The Modern Voice of Arabic Music – The New York Times

“When the public doesn’t understand me, it’s a battle,” she said. “So when I choose words, I choose them for their musicality, rhythm and meaning, and I choose the right dialect to express that. “

When asked if she was inspired by the youth movement behind the Arab Spring, she was wary.

“We haven’t had enough distance or time to understand what this means,” she said. “I was very happy when it happened, I was angry with the authorities in the area and I felt less alone with it. But I don’t think it’s over. Time will make things happen, it can’t just be a revolution, change also needs time.

In the meantime, his immediate plans include the release of “Yasmine Hamdan” in France on April 23 on Mr. Collin’s label, Kwaidan, followed by a Middle East release over the summer and tour dates beginning. by a concert at the Comedy Club in Paris on May 7. In addition, the song “Herzan” by Soapkills has been at the top of the playlist of Radio Nova, one of France’s most influential consumer radio stations, since last fall. Additionally, Zeid Hamdan, Ms Hamdan’s former partner in the duo, had a four-page article devoted to her new work as a music producer on The Inrockuptibles this month. For Ms. Hamdan, however, the battle to gain acceptance is not yet won.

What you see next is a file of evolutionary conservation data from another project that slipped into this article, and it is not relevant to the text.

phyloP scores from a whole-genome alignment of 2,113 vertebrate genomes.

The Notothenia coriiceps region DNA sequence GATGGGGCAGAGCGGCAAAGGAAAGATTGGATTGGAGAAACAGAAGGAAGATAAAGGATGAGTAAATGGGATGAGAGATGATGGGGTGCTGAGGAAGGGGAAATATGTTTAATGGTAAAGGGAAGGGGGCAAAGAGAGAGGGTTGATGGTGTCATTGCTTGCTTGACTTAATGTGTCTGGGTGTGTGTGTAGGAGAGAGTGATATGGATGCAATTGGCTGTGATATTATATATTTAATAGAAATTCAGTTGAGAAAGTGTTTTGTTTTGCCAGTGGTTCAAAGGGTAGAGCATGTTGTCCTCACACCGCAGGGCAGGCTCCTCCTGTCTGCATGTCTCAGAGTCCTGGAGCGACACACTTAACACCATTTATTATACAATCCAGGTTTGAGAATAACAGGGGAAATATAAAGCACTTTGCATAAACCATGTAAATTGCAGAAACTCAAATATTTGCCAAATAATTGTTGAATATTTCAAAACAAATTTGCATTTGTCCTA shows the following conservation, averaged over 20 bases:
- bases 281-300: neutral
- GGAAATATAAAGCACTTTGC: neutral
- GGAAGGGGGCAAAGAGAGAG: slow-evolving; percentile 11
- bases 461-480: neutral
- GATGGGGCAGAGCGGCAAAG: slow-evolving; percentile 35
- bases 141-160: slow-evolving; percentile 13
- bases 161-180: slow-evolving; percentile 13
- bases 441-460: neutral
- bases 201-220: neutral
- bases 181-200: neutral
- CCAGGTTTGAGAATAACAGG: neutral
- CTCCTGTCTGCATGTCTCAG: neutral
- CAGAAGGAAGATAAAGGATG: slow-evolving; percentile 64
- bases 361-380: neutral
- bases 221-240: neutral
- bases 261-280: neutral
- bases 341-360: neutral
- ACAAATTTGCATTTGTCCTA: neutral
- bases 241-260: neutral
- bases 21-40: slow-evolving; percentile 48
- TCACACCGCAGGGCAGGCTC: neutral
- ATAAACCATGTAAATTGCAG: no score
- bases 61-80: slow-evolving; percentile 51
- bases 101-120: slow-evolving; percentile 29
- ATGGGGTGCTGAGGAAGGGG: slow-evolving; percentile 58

“It’s complicated for my music to be accepted, even in Lebanon and the Arab world – I sing in Arabic, but there is no lute, no classical instruments,” she said. . “Maybe with the opening of the Internet, things will change.”

“I’m inspired by the Cocteau Twins,” she added hopefully, referring to the Scottish alternative rock band, whose lyrics were purposely indecipherable. “No one wondered what or why they were singing.”


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